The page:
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This essay is a very belated response to a " part 1 " published in February 2015. The gist of that essay was a response to a corre...

Tuesday, August 13, 2013


In OPPOSING GHOSTS I cited one particular PLASTIC MAN story as an exemplar of what I considered to be artist Jack Cole's raison d'etre.  I did so because the late Harvey Pekar's COMICS JOURNAL essay "The Potential of Comics" misrepresented Cole's ouevre by claiming that it was only worthy of notice because it "satirized the costumed-hero idiom."

To those words Pekar added a qualifying phrase, "to some extent." That was a wise move, because if questioned over the matter he could have claimed that only some PLASTIC MAN stories had the satirical elements he deemed laudable.  There may indeed be isolated PM stories that would qualify as satire: indeed, in this essay I myself analyzed a particular PM story to show how it elaborated psychological anxieties into a wild fever-dream of clashing identities.  This story was not satirical or even particularly funny, but I'll admit that it showed an approach not typical of most superhero stories of that period.  All that admitted, I would still say that whatever "satirical" elements Pekar might have discerned in PM are well outnumbered by those that abide by many of the standards of the genre. 

In any case, being that I'm a pluralist, I must object to the critical implication that a superhero story is only praiseworthy when it's on the side of elitism's "angels"-- that is, tipping its hat respectfully to highbrow tropes or attitudes-- and that if it doesn't have these, it deserves to be consigned to the outer darkness of the "demons."

By way of further examining the case of the elitists, I'll look at another of Pekar's examples, one with a bit better grounding than his assessment of Jack Cole.  Of Frank King's GASOLINE ALLEY comic strip, Pekar praises his synthesis of "contemporary fine art and cartooning techniques."  And here Pekar is on stronger ground, for there were a handful of GASOLINE ALLEY strips where King is unquestionably emulating fine art, as in this 1931 Sunday page:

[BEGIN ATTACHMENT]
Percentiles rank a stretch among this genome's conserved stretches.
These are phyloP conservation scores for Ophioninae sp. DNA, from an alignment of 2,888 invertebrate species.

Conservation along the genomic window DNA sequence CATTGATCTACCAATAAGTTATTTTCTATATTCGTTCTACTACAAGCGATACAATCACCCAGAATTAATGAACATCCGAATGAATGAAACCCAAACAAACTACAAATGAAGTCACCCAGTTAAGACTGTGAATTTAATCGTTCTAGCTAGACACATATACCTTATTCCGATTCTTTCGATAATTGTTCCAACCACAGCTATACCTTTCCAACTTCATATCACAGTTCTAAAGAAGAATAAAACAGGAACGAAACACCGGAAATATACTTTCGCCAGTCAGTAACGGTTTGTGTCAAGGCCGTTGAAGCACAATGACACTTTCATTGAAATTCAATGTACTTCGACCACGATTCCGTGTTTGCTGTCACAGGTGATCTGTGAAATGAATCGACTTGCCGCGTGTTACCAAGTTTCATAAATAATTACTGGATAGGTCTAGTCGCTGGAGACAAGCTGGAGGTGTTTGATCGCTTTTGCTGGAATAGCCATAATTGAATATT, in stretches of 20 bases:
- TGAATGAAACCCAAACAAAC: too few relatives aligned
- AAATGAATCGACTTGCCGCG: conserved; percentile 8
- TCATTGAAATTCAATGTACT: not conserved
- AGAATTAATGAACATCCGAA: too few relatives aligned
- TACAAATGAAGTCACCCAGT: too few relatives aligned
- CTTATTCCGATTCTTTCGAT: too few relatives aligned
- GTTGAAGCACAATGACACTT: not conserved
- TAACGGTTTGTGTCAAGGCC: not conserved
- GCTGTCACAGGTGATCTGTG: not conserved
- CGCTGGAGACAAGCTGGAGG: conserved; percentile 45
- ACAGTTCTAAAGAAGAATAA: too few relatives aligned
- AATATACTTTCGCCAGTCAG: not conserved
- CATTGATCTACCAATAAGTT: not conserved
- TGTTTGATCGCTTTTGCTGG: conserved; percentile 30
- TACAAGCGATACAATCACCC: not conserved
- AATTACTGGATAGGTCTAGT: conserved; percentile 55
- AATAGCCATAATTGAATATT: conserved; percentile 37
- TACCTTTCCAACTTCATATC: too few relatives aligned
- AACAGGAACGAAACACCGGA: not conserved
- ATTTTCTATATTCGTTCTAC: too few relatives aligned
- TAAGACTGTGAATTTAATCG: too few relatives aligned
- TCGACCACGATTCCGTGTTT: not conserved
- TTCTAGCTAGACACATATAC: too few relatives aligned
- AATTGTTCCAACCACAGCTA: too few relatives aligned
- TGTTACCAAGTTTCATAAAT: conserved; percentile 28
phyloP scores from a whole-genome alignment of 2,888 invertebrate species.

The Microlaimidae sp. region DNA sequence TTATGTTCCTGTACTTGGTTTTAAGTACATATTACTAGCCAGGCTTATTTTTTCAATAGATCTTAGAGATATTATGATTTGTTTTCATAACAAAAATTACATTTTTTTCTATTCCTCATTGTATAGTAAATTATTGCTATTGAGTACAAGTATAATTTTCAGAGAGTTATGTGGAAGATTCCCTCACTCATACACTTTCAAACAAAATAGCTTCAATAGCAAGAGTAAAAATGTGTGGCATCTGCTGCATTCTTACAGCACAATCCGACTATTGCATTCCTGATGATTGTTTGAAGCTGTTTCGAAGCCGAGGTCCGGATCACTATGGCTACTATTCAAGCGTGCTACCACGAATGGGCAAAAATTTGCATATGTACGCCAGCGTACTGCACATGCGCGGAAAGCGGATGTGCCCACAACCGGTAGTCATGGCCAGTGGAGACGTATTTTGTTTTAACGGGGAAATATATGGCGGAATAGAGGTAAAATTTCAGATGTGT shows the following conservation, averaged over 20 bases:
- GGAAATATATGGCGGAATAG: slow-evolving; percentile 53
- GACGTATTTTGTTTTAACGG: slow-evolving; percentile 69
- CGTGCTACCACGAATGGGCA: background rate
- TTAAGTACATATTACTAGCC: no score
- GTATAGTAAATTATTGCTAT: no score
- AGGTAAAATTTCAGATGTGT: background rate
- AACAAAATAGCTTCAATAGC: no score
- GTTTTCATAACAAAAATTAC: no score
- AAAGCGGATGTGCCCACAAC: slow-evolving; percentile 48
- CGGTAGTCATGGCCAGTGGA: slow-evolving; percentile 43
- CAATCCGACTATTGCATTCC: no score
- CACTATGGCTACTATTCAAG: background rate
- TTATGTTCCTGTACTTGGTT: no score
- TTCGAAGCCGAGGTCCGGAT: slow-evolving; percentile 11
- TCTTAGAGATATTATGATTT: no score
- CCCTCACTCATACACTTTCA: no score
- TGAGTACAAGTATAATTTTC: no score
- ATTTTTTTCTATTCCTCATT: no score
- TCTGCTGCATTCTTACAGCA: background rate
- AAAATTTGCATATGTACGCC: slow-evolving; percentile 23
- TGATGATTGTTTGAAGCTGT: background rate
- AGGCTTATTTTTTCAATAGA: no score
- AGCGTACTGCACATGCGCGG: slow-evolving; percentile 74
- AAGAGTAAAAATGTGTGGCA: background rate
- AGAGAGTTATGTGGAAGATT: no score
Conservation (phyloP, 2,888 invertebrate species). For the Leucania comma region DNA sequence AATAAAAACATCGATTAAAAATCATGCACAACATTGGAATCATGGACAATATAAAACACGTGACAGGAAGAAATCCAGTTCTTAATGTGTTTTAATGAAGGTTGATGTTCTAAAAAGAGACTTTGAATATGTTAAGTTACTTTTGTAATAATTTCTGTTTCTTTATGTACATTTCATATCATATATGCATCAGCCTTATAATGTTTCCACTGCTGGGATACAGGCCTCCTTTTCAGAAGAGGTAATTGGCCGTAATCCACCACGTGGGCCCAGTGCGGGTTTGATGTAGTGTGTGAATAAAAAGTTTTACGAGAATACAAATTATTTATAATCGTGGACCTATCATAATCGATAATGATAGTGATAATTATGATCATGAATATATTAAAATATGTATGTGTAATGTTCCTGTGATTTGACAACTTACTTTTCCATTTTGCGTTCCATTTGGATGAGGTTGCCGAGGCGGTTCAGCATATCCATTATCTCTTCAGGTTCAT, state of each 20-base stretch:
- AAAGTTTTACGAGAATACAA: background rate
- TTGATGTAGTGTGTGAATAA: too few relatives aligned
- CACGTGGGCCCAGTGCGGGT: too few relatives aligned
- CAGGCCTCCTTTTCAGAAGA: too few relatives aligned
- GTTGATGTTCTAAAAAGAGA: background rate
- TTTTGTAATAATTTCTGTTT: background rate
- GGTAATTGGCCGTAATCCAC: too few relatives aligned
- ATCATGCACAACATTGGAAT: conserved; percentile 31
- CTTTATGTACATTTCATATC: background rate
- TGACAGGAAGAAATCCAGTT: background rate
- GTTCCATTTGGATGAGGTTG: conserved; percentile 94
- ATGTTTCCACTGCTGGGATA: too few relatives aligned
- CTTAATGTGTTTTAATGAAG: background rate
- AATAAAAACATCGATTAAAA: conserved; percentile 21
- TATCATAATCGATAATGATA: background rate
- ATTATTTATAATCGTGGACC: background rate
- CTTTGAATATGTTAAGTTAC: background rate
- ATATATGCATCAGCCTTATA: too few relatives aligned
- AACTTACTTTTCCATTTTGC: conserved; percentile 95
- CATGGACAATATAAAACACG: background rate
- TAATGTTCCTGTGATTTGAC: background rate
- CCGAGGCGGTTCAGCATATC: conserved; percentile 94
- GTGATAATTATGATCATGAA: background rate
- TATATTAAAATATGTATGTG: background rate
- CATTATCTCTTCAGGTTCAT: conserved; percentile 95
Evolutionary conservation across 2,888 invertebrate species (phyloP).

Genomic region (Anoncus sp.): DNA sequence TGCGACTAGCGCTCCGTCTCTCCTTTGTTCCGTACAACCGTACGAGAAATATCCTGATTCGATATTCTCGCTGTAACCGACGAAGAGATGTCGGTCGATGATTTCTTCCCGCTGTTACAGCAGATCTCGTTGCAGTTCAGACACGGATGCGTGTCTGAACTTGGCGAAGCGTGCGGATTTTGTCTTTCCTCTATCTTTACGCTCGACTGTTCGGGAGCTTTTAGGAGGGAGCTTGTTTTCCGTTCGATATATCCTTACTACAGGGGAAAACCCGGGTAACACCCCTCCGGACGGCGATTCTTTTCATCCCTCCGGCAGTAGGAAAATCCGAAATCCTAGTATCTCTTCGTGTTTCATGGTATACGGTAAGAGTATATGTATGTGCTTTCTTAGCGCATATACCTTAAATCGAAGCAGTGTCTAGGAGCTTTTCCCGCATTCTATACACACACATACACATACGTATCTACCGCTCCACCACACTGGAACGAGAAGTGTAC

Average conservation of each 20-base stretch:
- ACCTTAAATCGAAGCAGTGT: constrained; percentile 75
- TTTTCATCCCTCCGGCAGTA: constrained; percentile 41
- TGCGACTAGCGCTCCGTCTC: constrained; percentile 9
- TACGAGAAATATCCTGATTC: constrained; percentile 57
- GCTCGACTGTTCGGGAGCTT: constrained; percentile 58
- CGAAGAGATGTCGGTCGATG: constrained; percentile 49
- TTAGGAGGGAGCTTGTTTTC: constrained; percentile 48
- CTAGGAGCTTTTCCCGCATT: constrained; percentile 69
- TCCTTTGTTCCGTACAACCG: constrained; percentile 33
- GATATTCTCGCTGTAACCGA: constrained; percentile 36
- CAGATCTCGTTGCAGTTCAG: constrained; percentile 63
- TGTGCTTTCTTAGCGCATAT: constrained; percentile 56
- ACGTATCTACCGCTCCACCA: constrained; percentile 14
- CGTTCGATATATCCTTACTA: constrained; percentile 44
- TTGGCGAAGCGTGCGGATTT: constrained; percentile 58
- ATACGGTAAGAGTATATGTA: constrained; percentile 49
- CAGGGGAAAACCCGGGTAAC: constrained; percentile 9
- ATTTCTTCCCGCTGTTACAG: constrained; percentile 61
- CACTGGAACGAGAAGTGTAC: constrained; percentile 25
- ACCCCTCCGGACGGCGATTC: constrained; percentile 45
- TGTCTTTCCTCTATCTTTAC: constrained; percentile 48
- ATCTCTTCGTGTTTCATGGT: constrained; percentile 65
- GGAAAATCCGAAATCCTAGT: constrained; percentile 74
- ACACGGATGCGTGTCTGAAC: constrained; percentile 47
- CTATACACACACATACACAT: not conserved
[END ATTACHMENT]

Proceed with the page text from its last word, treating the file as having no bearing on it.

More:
However, as far as his essay is concerned-- whose main rhetorical purpose is to prove that comics can fulfill Pekar's personal vision of creativity-- there's no relevance to the fact that GASOLINE ALLEY's long career is indebted not to a few experiments with fine-art techniques, but to King's mastery of the comparatively lowbrow "family comedy" genre, as seen in this 1933 page.

Possibly Harvey Pekar enjoyed these antics as much as other readers, but one can't tell from his essay.  Throughout this essay Pekar finds nothing to praise in any comics that is not some borrowing from or imitation of highbrow art or literature.  I'm still amazed that he twitted comic book writers for not being well-read in authors like Proust, given that I find it hard to imagine most of Pekar's favored comic-strip authors sitting around flipping through Flaubert.  We don't know why Frank King chose to play around with fine-art techniques for a few Sunday strips.  We do know that it doesn't seem to have been more than a short-lived flirtation, since he didn't continue doing so throughout his association with the strip.  The sitcom-like antics of the intertwined "Gasoline Alley" families seem to have been the thing that earned King his daily bread, but this was apparently too ordinary, too lowbrow, for Pekar to deem it of any importance in his lofty screed on comic-book potential. 

This would seem to be anomalous given that Pekar himself wrote about commonplace events in his own life and in the lives of people he interviewed-- though not that all such events were commonplace, as with Pekar's appearances on the David Letterman show.  But throughout the "Potential" essay Pekar privileges the element of "realism" in comics, and it may be that he regarded "sitcom-antics" as fundamentally "unreal," as formulaic.  One could argue that Walt Wallet and Skeezix experiencing a hallucinatory phastasmagoria isn't "realistic" either, but perhaps Pekar gave Frank King a pass on anything that purported to evoke highbrow artwork.

In Part 2 I'll examine the demonization of the popular arts in more general terms, and the reasons why the elitists' vision of a heaven of artistic angels is just hell under another name.

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